On Monday March 25, I met filmmaker Atom Egoyan and composer Mychael Danna in the Trinity College JCR. A U of T alum, Egoyan is a renowned film director, whose work includes The Sweet Hereafter (1997), Ararat (2002), and Chloe (2009). Danna, also a U of T alum, and provided the score for most of Egoyan’s films and many others. Earlier in the month, he won an Oscar for his work on Life of Pi.
I interviewed Egoyan and Danna for 20 minutes before they spoke to a larger groupof students. To get things started, I congratulated Danna on his recent success at the Oscars and asked him how it felt being there.
“A bore,” he replied.
“A bore?” I asked.
He laughed and said, “Yeah, that’s what I meant.”
While Danna may have found the Oscar ceremony less than thrilling, his long-standing collaborative efforts with Egoyan have been anything but dull. Egoyan and Danna have sustained a working relationship for over 20 years. They met while working on one of Egoyan’s first feature films, Family Viewing (1988). According to Egoyan, this first collaboration was an exciting experience, not only because it served the film well, but also because it contributed to his own education as a director.
“The experience itself was … quite amazing because the film definitely needed [music],” he said. “It was an essential part of the construction of that film, and Mychael not only rose to the challenge, he just taught me so much of what music does in a film.”
Danna expressed a similar enthusiasm for Family Viewing, a project that gave him the opportunity to explore aspects of film scoring that he still employs today.
“The themes from that score are themes that we continue working with to this day — non-western music, minimalism, kind of subtle interweaving within the dramatic action. The approach and the sensibility hasn’t really deviated from the path we began together.”
Danna went on to say that his initial work with Egoyan taught him how to get to the “essence” of the film’s story, and that he has transferred this experience to his work with other directors.
A pattern emerged throughout the conversation: whenever Egoyan and Danna spoke about their collaborative efforts, each one would diminish the importance of his own role.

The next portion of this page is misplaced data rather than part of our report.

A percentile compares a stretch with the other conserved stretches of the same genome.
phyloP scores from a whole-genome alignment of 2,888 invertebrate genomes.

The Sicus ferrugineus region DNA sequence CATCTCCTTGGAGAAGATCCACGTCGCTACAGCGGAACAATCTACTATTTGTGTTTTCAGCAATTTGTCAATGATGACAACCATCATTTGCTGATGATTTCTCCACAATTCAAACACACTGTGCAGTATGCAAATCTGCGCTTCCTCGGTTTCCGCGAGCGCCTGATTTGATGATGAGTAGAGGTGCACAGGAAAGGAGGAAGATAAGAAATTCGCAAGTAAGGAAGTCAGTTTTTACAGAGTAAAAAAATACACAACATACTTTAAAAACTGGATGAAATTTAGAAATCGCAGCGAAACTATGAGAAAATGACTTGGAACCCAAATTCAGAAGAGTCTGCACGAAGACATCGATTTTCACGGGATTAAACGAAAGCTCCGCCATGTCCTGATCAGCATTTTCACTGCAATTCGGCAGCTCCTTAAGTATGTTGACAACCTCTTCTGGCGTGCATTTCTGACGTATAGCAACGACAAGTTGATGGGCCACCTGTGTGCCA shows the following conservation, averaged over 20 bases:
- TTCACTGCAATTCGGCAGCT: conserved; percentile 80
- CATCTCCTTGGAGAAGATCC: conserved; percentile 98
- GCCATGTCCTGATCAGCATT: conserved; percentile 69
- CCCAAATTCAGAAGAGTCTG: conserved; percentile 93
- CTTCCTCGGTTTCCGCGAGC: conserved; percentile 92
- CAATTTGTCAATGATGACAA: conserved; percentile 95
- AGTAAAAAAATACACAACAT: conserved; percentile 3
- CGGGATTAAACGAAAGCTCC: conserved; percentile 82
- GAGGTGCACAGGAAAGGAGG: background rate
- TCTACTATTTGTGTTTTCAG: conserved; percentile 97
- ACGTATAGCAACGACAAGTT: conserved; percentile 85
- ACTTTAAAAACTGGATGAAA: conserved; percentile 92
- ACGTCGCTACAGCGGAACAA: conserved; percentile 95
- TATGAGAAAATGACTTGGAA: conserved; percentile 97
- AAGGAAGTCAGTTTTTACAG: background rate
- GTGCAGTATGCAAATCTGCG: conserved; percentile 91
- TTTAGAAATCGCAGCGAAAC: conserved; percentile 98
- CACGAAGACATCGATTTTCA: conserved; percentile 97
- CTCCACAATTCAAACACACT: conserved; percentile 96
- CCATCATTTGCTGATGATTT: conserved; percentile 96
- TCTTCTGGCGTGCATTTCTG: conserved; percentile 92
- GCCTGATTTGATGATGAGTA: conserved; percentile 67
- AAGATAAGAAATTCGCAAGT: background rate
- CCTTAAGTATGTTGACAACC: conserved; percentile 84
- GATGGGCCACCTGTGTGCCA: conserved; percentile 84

“It would be presumptive to say that I ‘direct’ Mychael,” Egoyan claimed. He insisted that because the music helps tell the film’s story, the process is more of a “co-authorship.” Danna in turn explained that his aim is to channel Egoyan’s vision and, ultimately, to help create the film as a whole.
Egoyan also made frequent reference to Danna’s work outside his own films. He spoke about the tremendous pride that he and his crew felt while watching Danna’s Oscar acceptance speech from a film set in Sudbury, a pride that was all the more intense because their current project will eventually be scored by Danna.
I brought up a feature on the DVD for The Sweet Hereafter, which allows viewers to watch the film without any sound except for the score, and how this seemed like a perfect example of the way music acts as a language for the image. Egoyan lamented the discontinuation of this option in DVDs. “They don’t do it anymore!” he exclaimed. “It’s an amazing feature, especially for that film.”
Somewhat surprisingly, Danna had a different opinion about whether or not the score of a film should ever be removed from its context. He explained that a lot of film orchestras, especially when it comes to bigger features like Life of Pi, want to perform their scores separately from the film. In his mind, however, this method of scoring films is somewhat inauthentic. With the exception of films like Egoyan’s Ararat, which incorporated traditional Armenian folk music, Danna believes that scores should remain strictly part of the films they were created for.
The conversation turned to the topic of using Toronto as a landscape for film, and Egoyan explained his rather pragmatic reasons for deciding to use Toronto as a backdrop to his projects. Toronto is where Egoyan makes films because it is home, and because it is not Los Angeles, a place where everyone is passionate about film. This characteristic of L.A., he explained, makes the city a distracting place for a director if he or she is not working on a specific project.
“I mean, that’s the hardest part of what I do,” he says. “There are a lot of people in L.A. saying they’re making films, but they’re not really making films — they’re trying to get them made. You can get sucked up in that, and you can spend and waste a lot of time there.”
Danna was somewhat more romantic about his attachment to Toronto, which he attributes to his preference for the Canadian sensibility. He claims that in the United States, everyone in the film business is consistently convinced that their approach is the right one, and he praised Canadians’ comparative lack of certainty.
“I find it stimulating,” he explained. “I find people who have a sense of doubt, of unsureness about themselves and about everything around them. I find that very comfortable.”